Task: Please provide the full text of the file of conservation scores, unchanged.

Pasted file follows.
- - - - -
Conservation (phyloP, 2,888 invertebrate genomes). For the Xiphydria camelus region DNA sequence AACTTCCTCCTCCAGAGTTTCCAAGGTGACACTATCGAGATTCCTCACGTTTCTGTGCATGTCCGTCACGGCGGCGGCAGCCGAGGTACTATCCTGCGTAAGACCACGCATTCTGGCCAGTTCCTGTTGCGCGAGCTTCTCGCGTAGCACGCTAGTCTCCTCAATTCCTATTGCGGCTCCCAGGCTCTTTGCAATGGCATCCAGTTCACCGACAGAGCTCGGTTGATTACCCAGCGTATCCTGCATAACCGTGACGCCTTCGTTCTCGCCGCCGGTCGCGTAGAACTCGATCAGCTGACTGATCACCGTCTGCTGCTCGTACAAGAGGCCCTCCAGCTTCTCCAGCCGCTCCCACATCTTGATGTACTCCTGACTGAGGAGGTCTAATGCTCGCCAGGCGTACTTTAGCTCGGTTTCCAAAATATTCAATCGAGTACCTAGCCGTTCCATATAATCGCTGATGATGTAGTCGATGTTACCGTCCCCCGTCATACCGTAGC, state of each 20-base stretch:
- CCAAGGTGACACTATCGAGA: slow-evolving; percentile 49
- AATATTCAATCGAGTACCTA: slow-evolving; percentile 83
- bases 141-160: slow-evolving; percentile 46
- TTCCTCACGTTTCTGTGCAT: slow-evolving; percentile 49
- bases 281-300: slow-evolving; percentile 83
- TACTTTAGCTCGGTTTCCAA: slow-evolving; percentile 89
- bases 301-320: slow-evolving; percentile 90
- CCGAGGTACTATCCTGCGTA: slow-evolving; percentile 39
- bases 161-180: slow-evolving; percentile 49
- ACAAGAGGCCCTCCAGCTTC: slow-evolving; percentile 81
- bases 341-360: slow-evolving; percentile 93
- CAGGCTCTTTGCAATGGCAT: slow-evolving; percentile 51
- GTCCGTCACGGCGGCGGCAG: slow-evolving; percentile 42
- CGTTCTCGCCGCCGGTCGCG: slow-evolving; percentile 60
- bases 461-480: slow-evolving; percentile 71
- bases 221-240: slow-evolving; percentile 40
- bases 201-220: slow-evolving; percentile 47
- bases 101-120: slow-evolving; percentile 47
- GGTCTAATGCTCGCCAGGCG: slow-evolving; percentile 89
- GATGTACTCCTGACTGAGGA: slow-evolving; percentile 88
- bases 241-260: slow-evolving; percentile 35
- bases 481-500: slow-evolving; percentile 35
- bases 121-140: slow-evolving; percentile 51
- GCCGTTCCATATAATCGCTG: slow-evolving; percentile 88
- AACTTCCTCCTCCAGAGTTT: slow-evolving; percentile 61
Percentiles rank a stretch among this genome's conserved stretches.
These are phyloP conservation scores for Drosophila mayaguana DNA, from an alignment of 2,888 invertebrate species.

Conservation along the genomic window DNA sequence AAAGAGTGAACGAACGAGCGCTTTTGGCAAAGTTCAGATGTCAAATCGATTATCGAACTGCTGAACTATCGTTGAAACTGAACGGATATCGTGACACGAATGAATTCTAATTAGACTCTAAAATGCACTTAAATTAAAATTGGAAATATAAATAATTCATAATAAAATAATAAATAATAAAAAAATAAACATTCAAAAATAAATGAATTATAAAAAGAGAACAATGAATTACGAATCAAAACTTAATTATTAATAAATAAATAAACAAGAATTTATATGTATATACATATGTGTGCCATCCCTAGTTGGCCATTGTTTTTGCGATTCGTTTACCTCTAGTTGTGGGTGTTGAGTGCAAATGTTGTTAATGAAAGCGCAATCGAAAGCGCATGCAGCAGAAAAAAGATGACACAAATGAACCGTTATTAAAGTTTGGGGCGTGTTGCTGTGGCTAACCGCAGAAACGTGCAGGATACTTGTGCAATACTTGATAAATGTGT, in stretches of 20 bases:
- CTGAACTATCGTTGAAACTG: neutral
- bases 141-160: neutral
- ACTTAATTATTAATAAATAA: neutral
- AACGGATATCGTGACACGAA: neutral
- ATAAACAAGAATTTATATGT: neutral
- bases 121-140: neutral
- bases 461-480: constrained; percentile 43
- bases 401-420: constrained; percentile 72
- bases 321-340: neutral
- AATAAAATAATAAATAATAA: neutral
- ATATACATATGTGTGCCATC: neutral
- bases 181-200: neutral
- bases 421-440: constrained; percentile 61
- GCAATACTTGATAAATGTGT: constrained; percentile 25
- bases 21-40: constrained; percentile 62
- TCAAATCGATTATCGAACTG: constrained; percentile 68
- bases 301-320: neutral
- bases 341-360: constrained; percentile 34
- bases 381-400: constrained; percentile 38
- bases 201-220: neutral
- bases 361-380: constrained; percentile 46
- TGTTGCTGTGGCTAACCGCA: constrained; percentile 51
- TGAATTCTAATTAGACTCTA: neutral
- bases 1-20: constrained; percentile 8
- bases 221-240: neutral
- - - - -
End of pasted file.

Conservation (phyloP, 2,888 invertebrate genomes). For the Xiphydria camelus region DNA sequence AACTTCCTCCTCCAGAGTTTCCAAGGTGACACTATCGAGATTCCTCACGTTTCTGTGCATGTCCGTCACGGCGGCGGCAGCCGAGGTACTATCCTGCGTAAGACCACGCATTCTGGCCAGTTCCTGTTGCGCGAGCTTCTCGCGTAGCACGCTAGTCTCCTCAATTCCTATTGCGGCTCCCAGGCTCTTTGCAATGGCATCCAGTTCACCGACAGAGCTCGGTTGATTACCCAGCGTATCCTGCATAACCGTGACGCCTTCGTTCTCGCCGCCGGTCGCGTAGAACTCGATCAGCTGACTGATCACCGTCTGCTGCTCGTACAAGAGGCCCTCCAGCTTCTCCAGCCGCTCCCACATCTTGATGTACTCCTGACTGAGGAGGTCTAATGCTCGCCAGGCGTACTTTAGCTCGGTTTCCAAAATATTCAATCGAGTACCTAGCCGTTCCATATAATCGCTGATGATGTAGTCGATGTTACCGTCCCCCGTCATACCGTAGC, state of each 20-base stretch:
- CCAAGGTGACACTATCGAGA: slow-evolving; percentile 49
- AATATTCAATCGAGTACCTA: slow-evolving; percentile 83
- bases 141-160: slow-evolving; percentile 46
- TTCCTCACGTTTCTGTGCAT: slow-evolving; percentile 49
- bases 281-300: slow-evolving; percentile 83
- TACTTTAGCTCGGTTTCCAA: slow-evolving; percentile 89
- bases 301-320: slow-evolving; percentile 90
- CCGAGGTACTATCCTGCGTA: slow-evolving; percentile 39
- bases 161-180: slow-evolving; percentile 49
- ACAAGAGGCCCTCCAGCTTC: slow-evolving; percentile 81
- bases 341-360: slow-evolving; percentile 93
- CAGGCTCTTTGCAATGGCAT: slow-evolving; percentile 51
- GTCCGTCACGGCGGCGGCAG: slow-evolving; percentile 42
- CGTTCTCGCCGCCGGTCGCG: slow-evolving; percentile 60
- bases 461-480: slow-evolving; percentile 71
- bases 221-240: slow-evolving; percentile 40
- bases 201-220: slow-evolving; percentile 47
- bases 101-120: slow-evolving; percentile 47
- GGTCTAATGCTCGCCAGGCG: slow-evolving; percentile 89
- GATGTACTCCTGACTGAGGA: slow-evolving; percentile 88
- bases 241-260: slow-evolving; percentile 35
- bases 481-500: slow-evolving; percentile 35
- bases 121-140: slow-evolving; percentile 51
- GCCGTTCCATATAATCGCTG: slow-evolving; percentile 88
- AACTTCCTCCTCCAGAGTTT: slow-evolving; percentile 61
Percentiles rank a stretch among this genome's conserved stretches.
These are phyloP conservation scores for Drosophila mayaguana DNA, from an alignment of 2,888 invertebrate species.

Conservation along the genomic window DNA sequence AAAGAGTGAACGAACGAGCGCTTTTGGCAAAGTTCAGATGTCAAATCGATTATCGAACTGCTGAACTATCGTTGAAACTGAACGGATATCGTGACACGAATGAATTCTAATTAGACTCTAAAATGCACTTAAATTAAAATTGGAAATATAAATAATTCATAATAAAATAATAAATAATAAAAAAATAAACATTCAAAAATAAATGAATTATAAAAAGAGAACAATGAATTACGAATCAAAACTTAATTATTAATAAATAAATAAACAAGAATTTATATGTATATACATATGTGTGCCATCCCTAGTTGGCCATTGTTTTTGCGATTCGTTTACCTCTAGTTGTGGGTGTTGAGTGCAAATGTTGTTAATGAAAGCGCAATCGAAAGCGCATGCAGCAGAAAAAAGATGACACAAATGAACCGTTATTAAAGTTTGGGGCGTGTTGCTGTGGCTAACCGCAGAAACGTGCAGGATACTTGTGCAATACTTGATAAATGTGT, in stretches of 20 bases:
- CTGAACTATCGTTGAAACTG: neutral
- bases 141-160: neutral
- ACTTAATTATTAATAAATAA: neutral
- AACGGATATCGTGACACGAA: neutral
- ATAAACAAGAATTTATATGT: neutral
- bases 121-140: neutral
- bases 461-480: constrained; percentile 43
- bases 401-420: constrained; percentile 72
- bases 321-340: neutral
- AATAAAATAATAAATAATAA: neutral
- ATATACATATGTGTGCCATC: neutral
- bases 181-200: neutral
- bases 421-440: constrained; percentile 61
- GCAATACTTGATAAATGTGT: constrained; percentile 25
- bases 21-40: constrained; percentile 62
- TCAAATCGATTATCGAACTG: constrained; percentile 68
- bases 301-320: neutral
- bases 341-360: constrained; percentile 34
- bases 381-400: constrained; percentile 38
- bases 201-220: neutral
- bases 361-380: constrained; percentile 46
- TGTTGCTGTGGCTAACCGCA: constrained; percentile 51
- TGAATTCTAATTAGACTCTA: neutral
- bases 1-20: constrained; percentile 8
- bases 221-240: neutral